I heard about this internship via an email that my advisor Dr. Ellis sent out over the listserve. I knew Nicole Lane had interned there previously and I really looked up too her as a role model because she had a wealth of knowledge and organization. I figured she had gained those skills from her Kansas Wheat internship.

I worked from right after spring break till the end of February the following year. Because I loved my internship so much after working there over the summer I decided to stay and continue working there throughout the semester part time. Because I was learning so many applicable communications skills while working there and I missed the people I was working with I stayed.

I would recommend this internship to anyone. There are so many skills to learn here and great people to work with. I would especially recommend it to those who want to write about crops and wheat or are also minoring in Agronomy. To apply the application comes out during the spring semesters before spring break. If you have questions about the internship contact Marsha Boswell at mboswell@kswheat.com.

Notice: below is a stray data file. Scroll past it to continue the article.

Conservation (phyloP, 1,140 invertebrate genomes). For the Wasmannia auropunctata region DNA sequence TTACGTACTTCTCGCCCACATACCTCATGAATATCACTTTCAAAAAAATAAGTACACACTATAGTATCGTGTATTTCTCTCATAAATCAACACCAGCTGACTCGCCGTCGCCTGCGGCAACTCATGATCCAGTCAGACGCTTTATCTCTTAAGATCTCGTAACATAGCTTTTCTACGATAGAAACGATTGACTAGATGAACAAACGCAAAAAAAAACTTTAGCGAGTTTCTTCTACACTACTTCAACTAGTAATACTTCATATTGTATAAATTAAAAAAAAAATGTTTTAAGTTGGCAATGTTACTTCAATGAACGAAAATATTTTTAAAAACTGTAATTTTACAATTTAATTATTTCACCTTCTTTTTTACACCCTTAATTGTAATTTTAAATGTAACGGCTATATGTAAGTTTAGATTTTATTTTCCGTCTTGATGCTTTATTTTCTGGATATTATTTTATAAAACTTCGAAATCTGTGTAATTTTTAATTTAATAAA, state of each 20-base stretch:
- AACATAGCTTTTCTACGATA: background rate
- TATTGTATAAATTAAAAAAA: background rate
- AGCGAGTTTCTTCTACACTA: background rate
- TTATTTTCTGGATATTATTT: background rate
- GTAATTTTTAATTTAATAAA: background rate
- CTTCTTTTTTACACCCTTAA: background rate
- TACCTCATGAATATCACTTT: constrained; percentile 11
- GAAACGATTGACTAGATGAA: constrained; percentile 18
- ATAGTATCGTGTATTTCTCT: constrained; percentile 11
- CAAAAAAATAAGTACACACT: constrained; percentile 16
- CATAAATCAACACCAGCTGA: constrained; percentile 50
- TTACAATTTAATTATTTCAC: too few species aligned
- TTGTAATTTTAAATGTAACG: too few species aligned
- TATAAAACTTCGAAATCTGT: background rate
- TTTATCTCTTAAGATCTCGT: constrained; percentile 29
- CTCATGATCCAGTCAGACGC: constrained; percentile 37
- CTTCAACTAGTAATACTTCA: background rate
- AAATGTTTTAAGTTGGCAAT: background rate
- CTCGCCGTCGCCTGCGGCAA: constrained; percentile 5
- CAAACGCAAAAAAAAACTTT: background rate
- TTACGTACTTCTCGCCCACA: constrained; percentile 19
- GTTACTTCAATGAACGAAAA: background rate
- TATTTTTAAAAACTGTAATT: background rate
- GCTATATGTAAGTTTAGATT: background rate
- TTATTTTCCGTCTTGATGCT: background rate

American Angus Association – Sarah Harris

I interned this summer with the American Angus Association as the communications and public relations intern. The application process was very fast paced and I was not sure what to expect when I got to Saint Joseph for the first day.

The original deadline to apply for this internship was March 1, and though I had thought about applying I did not get an application turned in. Luckily, a few weeks after the deadline Dr. Ellis forwarded an email from Jena McRell at the American Angus Association looking for more applicants for the position. I jumped at the missed opportunity and sent in my resume, cover letter, and two writing samples on March 23. I was amazed to get a reply the next morning — then set up a phone interview for March 25. I traveled to the Association headquarters in Saint Joseph, Missouri for an interview on April 2.

A few days after the interview in Missouri I was offered the position and accepted. A few short weeks later, I packed up and headed to Saint Joseph for the summer. My internship lasted from May 18 to August 13, and was packed with a ton of experiences in a very short time.